NEWS FOR THE FAMILY !
DAVID THOMAS IN LEEDS
the 1980 Synod on the Family Pope John Paul II affirmed the importance of the
family and urged pastoral support of the family in the Church as 'a matter of
urgency'. David Thomas, theologian and father, responded generously and
creatively to that call by setting a course in Family Ministry in his hometown
of Denver. David is an inspirational speaker who has gained an international
reputation for his work on Church and family and I was delighted when Sr Anne
Conway invited me to attend one of his recent seminars at Hinsley Hall.
seminars were spread over three days with a slightly different focus for each
day. Day 1 (which I attended) was for those presenting marriage preparation or
enrichment courses. Day 2 was a day of reflection for married people and Day 3
was an opportunity for young people to explore the meaning and value of marriage
and family life. Day 1 started very well indeed with a clear programme
designed to include consideration of the theology of marriage, the prevailing
cultural context within which marriage takes place and finally a look at some of
the practical pastoral implications arising from these. Coffee, lunch and tea
breaks were built into the day at regular intervals and it speaks volumes for
the quality of David's delivery that no-one, except Sr Anne who had a
responsibility to make sure we were all fed and watered, seemed to care very
much about breaking off to eat and drink. However, eat and drink we did thanks
to Anne's skilful interventions.
speakers are not exactly new but what did surprise me was how many people who
had already done David's MA in Family Ministry made the effort to come from far
and wide (I met people from Wales, Manchester and Newcastle) to hear him speak.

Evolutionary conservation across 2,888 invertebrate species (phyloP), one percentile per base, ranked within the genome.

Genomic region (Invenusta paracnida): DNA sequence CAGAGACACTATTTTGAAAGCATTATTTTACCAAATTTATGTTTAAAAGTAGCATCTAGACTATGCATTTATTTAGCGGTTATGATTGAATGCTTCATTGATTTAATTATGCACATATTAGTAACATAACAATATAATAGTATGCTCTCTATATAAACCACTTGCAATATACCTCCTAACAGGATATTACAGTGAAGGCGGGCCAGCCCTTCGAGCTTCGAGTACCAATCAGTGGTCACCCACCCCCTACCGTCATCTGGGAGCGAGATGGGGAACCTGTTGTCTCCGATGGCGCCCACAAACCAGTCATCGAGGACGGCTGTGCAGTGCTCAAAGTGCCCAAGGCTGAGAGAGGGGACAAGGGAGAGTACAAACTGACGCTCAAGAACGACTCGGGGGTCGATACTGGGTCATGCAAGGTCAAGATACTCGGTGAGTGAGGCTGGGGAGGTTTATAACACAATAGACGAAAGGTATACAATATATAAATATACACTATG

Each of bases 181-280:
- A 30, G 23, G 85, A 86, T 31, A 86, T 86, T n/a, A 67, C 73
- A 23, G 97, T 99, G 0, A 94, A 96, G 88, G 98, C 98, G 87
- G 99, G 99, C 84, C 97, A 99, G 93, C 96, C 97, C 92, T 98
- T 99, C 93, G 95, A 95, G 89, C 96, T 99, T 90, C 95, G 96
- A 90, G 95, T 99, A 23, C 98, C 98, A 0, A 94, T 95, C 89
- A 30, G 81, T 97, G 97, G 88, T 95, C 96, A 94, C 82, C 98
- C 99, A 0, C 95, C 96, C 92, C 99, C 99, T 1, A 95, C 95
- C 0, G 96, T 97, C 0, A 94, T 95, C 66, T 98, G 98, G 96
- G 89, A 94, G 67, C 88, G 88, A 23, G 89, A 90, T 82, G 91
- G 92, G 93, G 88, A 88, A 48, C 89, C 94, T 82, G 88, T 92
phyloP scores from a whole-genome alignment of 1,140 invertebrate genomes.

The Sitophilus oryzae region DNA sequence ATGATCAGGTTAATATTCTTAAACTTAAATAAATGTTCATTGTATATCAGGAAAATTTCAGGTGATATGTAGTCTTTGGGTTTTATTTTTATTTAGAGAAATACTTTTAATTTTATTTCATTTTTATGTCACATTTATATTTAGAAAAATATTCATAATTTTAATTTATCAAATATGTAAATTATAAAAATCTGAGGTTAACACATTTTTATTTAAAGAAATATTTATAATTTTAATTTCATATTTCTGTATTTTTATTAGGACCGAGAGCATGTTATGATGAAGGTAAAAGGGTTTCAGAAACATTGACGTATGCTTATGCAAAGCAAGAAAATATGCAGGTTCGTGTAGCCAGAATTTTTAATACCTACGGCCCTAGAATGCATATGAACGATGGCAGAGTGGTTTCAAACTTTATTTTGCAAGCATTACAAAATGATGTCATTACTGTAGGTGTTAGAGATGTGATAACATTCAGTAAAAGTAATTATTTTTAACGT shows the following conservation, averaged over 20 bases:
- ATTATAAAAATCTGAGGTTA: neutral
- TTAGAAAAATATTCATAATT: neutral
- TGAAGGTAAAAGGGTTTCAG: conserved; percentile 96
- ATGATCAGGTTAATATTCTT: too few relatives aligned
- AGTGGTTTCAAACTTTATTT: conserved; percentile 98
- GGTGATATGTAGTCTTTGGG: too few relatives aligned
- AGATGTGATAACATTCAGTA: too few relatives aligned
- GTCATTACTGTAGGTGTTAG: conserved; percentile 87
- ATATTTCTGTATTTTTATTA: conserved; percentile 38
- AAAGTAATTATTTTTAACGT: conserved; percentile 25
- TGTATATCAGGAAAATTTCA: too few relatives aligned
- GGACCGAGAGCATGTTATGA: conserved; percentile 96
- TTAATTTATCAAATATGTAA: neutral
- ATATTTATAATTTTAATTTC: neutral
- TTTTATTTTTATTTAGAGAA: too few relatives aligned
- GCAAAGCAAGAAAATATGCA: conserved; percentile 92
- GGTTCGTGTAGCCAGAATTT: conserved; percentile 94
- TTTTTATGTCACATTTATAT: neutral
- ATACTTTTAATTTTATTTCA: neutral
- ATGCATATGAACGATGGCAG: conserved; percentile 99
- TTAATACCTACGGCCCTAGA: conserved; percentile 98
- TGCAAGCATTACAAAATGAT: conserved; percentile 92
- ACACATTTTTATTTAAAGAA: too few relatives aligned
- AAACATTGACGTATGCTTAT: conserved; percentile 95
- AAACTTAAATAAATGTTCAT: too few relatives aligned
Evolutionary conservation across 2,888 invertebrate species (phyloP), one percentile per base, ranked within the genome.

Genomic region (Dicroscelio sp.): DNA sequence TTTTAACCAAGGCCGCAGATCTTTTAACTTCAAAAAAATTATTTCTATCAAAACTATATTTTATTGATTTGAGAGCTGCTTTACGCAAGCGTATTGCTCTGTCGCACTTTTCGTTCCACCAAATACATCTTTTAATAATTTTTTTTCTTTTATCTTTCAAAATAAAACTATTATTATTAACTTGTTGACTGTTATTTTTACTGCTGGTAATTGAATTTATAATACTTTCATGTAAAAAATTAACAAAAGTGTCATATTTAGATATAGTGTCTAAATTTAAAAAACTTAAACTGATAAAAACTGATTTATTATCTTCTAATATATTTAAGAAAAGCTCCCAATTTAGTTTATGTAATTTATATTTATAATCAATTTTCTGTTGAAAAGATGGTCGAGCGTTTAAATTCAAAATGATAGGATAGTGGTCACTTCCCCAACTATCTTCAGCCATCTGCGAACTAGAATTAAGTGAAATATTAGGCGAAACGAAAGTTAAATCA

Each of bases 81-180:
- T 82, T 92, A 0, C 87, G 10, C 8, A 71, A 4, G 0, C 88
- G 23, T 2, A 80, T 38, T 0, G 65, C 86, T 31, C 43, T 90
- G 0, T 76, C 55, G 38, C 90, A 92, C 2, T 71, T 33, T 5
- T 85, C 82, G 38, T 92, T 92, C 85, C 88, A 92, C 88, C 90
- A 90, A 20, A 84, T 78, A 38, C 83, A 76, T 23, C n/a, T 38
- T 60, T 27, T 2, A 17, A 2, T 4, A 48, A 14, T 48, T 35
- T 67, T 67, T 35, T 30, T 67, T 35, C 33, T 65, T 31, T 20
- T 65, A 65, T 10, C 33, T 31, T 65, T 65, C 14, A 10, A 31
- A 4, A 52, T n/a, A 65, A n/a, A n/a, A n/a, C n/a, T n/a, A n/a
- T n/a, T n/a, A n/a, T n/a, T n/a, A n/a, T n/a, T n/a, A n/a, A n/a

Before the first coffee break I understood why they had made the effort.
a theologian David's delivery of the Scriptural roots of Church thinking on
marriage and family life was masterly. From Genesis through Saints Augustine and
Thomas Aquinas to the post Vatican 11 Church, he showed how Scripture had been
interpreted. (He also discussed recent archaeological discoveries in the Holy
Land, which raise interesting questions about how we understand Jesus' own
cultural background and that of His disciples who now begin to appear as skilled
international traders in fish rather than simple domestic fishermen.)
the Scriptural context David explained how the 'Church' had gone from an
understanding of marriage as primarily a function of the body, through an
understanding of its more cerebral intimacy, to eventually recognising the
powerful and creative role of marriage in spiritual growth. Here at last was
someone who made sense of the oft repeated, but little believed, mantra of our
clergy these days that we (the laity) are not necessarily second rate
Christians. The way David Thomas explains it puts the married couple (with or
without children) at the very heart of God's energising, flowing, creating love